There was also a message board, where the kinder and their descendants left notes in hopes of finding others on the same voyage or track down those they haven’t heard from since the war.
Did anyone stay in Cornwall during war and after in orphanage/hostel? Pls contact Linda.
And in underlined red letters: Does anyone know a Fritzy Hacker from Berlin, Germany?
Doris Small still searches for her friend all these years later.
She lives in Broomfield, Colo., now. She’s supposed to use a walker, but she tends to leave it behind. She keeps her hair a light shade of brown. A toothy, impish grin frequently creases her face.
After her husband, a concentration camp survivor, died four years ago, she became involved in the Kindertransport Association. This was her second conference, attending this time with her daughter and granddaughter.
It was a history once kept quiet, but she has grown confident now in sharing her past.
“You should have seen the heavy breaths I took,” she said, recalling the moment her train cleared the German border. “I remember it like yesterday.”
They arrived in England and the children filed into a large room lined with benches where they would be assigned to their homes. It was the last time she saw Fritzy.
A number of kinder were fortunate and were assigned to families who accepted them as their own, while others went to less embracing households where they were used as common laborers. Some were packed into orphanages.
Dora went to live in London with an elderly couple who owned a factory making men’s trousers. They sent her to work and didn’t enroll her in school. The days blended together.
“I didn’t know what month it was,” she said. “Every day was the same: Monday, Tuesday … ”
She woke up one day in the hospital, possibly because of exhaustion or malnutrition. She didn’t know how she got there, or why. “Father Christmas came through the hospital, and that’s how I know it was close to December.”
Her sister had made it to England and was living with a family as a maid. The two sisters kept in touch through letters after they were separated. After Small was released from the hospital, the sisters found a little room in a rough London neighborhood and got sewing jobs in a factory.
After the war ended, she and Ida left for the United States. Her sister, now 91, lives nearby in Colorado.
“I still hate tea,” Small said. “It reminds me of England.”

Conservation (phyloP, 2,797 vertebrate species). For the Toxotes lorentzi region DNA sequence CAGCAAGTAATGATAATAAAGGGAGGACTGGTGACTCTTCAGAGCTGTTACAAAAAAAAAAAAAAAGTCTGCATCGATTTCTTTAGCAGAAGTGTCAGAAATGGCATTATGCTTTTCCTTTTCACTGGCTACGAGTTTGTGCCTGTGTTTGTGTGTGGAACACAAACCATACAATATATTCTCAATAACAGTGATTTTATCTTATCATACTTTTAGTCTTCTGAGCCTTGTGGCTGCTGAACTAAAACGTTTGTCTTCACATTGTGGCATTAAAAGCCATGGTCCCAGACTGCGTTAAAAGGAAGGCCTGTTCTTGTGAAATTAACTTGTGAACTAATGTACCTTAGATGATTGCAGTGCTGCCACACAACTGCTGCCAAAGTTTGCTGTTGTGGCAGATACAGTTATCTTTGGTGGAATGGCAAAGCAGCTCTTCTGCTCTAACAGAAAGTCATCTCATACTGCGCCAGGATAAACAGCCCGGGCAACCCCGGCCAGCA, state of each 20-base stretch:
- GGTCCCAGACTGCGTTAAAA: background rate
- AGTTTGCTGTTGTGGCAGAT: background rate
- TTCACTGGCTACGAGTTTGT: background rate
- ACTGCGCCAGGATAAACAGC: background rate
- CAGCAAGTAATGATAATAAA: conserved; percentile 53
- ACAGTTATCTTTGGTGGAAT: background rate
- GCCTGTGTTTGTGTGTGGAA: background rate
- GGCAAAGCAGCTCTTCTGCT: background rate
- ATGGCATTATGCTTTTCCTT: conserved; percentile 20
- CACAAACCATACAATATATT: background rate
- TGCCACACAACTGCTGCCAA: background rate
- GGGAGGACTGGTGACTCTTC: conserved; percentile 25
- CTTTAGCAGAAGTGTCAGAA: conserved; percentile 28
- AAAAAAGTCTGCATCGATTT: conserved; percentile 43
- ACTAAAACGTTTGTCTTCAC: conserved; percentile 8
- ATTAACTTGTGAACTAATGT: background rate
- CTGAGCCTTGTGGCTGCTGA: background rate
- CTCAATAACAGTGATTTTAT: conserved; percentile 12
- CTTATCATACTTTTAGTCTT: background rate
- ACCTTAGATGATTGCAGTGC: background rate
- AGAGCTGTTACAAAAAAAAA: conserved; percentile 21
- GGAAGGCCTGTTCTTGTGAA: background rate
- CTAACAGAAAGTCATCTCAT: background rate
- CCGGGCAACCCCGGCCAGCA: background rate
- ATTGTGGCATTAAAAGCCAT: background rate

The Holocaust cast a shadow that has hung over generations. Small’s daughter, Miriam Saunders, recalled growing up in a German-Jewish enclave of New York’s Washington Heights neighborhood where no one seemed to have grandparents. She would wake up to her father’s nightmare screams. She knew there was something the adults around her were keeping secret.
“I didn’t know why they did the things they did,” Saunders, 60, said. “They lived in fear, but I never knew why.”
It was years before Small and her husband spoke of the past. They joined a group of Holocaust survivors when they moved to Long Island and, slowly, they began talking. Small’s 35-year-old granddaughter, Jenniffer Veno, said she was nearly a teenager before her grandmother told her about the trains that carried the children from their homeland and their families.
The Smalls began sharing their stories in schools. At one school, the students questioned her for almost two hours and doted on her. “They asked for my autograph!” she said. “I felt like a celebrity!”
She does it because it’s therapeutic. Telling her stories, her daughter said, is what has kept Small sane.
But it never became easy. When one class seemed disinterested, she vowed never to speak to a class again, but she relented because she doesn’t want her history to die with her. She has six great-grandchildren, ranging in age from 5 to 20. It’s critical that they know.
“If I didn’t go through this and if I didn’t survive,” Small said, “you wouldn’t be here.”
Two generations — her daughter and granddaughter — flanked her as she recounted her life. They assured her that the youngest generation would know that their great-grandmother’s story of survival is also their own.